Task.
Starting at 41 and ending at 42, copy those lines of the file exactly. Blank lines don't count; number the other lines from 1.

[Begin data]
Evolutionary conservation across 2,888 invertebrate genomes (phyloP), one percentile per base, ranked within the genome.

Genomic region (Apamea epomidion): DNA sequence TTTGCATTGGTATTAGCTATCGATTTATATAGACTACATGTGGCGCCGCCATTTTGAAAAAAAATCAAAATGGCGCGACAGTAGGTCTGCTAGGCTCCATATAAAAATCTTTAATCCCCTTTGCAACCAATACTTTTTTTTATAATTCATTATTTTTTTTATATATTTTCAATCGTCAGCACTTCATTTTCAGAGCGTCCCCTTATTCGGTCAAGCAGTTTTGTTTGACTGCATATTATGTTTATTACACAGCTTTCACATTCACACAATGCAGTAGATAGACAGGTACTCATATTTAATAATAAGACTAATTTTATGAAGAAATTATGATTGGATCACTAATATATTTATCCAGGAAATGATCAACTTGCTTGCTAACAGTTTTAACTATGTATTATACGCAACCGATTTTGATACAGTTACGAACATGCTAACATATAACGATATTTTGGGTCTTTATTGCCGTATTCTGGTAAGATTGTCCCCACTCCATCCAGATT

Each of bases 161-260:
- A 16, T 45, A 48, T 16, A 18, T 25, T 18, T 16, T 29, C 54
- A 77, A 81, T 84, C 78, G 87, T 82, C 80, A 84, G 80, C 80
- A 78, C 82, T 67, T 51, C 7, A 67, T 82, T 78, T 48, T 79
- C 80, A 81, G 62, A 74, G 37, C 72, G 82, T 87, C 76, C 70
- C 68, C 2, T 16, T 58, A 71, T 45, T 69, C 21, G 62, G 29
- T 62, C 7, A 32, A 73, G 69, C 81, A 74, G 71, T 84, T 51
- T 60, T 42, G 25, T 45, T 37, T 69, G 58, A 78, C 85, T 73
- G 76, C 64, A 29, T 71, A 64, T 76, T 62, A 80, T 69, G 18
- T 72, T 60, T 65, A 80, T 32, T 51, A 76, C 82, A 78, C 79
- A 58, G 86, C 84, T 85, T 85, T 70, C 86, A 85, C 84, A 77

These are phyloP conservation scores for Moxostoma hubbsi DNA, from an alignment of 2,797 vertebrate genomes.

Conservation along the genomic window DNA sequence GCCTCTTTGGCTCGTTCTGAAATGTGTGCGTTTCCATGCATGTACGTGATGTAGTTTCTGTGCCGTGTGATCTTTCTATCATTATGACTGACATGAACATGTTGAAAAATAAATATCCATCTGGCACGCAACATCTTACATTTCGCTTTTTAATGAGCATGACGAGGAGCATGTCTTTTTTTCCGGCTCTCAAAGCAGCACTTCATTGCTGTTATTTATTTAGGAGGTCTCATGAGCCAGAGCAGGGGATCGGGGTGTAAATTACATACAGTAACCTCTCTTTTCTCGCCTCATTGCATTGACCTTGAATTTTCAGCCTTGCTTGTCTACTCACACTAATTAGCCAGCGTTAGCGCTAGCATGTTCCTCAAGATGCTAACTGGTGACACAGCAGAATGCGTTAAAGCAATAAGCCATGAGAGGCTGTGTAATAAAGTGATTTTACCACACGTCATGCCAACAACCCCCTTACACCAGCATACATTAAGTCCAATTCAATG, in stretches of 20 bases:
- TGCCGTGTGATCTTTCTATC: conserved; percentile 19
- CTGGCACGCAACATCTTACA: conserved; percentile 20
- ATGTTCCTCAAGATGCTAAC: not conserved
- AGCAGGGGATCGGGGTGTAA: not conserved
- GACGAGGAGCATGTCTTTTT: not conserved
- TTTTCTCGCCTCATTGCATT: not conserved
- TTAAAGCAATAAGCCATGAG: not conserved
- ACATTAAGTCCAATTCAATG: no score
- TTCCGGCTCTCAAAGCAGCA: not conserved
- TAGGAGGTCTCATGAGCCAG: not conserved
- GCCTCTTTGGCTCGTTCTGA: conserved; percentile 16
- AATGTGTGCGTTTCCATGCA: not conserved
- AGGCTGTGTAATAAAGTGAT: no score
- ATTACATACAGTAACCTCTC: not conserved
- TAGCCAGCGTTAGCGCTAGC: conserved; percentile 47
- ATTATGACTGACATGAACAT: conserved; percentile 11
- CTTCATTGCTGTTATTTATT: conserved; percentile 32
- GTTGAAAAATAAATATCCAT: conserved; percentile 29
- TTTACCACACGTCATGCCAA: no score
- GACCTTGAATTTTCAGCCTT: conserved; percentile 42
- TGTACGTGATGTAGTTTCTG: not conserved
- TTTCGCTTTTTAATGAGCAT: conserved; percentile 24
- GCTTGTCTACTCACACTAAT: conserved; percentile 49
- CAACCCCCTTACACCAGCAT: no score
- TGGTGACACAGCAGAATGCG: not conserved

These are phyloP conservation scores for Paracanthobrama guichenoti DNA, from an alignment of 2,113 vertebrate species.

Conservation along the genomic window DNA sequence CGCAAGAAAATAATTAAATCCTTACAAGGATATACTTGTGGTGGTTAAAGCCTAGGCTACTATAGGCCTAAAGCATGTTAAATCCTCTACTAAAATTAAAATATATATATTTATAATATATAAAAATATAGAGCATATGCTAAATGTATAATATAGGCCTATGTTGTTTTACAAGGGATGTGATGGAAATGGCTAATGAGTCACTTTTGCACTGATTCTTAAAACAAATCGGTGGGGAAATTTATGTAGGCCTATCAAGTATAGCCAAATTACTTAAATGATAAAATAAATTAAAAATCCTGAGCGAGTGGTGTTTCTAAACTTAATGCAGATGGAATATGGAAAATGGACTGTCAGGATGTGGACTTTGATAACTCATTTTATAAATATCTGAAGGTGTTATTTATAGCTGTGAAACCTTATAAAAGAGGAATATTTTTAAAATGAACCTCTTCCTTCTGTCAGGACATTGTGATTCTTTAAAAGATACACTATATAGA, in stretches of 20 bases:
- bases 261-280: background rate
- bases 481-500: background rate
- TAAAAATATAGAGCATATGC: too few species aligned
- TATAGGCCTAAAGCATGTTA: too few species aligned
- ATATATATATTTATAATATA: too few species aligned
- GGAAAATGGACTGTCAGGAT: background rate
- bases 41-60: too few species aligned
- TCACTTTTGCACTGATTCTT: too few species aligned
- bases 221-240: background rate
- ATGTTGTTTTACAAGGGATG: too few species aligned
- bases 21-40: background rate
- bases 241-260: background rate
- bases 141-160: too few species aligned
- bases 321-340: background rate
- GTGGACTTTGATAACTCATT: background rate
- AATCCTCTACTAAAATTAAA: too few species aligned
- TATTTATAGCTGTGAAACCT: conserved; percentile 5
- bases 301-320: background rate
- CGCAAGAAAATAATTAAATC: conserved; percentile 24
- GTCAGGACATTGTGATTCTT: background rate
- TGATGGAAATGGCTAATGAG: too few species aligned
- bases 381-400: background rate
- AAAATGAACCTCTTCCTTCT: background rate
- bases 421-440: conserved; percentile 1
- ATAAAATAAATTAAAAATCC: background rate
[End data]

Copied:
These are phyloP conservation scores for Paracanthobrama guichenoti DNA, from an alignment of 2,113 vertebrate species.

Conservation along the genomic window DNA sequence CGCAAGAAAATAATTAAATCCTTACAAGGATATACTTGTGGTGGTTAAAGCCTAGGCTACTATAGGCCTAAAGCATGTTAAATCCTCTACTAAAATTAAAATATATATATTTATAATATATAAAAATATAGAGCATATGCTAAATGTATAATATAGGCCTATGTTGTTTTACAAGGGATGTGATGGAAATGGCTAATGAGTCACTTTTGCACTGATTCTTAAAACAAATCGGTGGGGAAATTTATGTAGGCCTATCAAGTATAGCCAAATTACTTAAATGATAAAATAAATTAAAAATCCTGAGCGAGTGGTGTTTCTAAACTTAATGCAGATGGAATATGGAAAATGGACTGTCAGGATGTGGACTTTGATAACTCATTTTATAAATATCTGAAGGTGTTATTTATAGCTGTGAAACCTTATAAAAGAGGAATATTTTTAAAATGAACCTCTTCCTTCTGTCAGGACATTGTGATTCTTTAAAAGATACACTATATAGA, in stretches of 20 bases: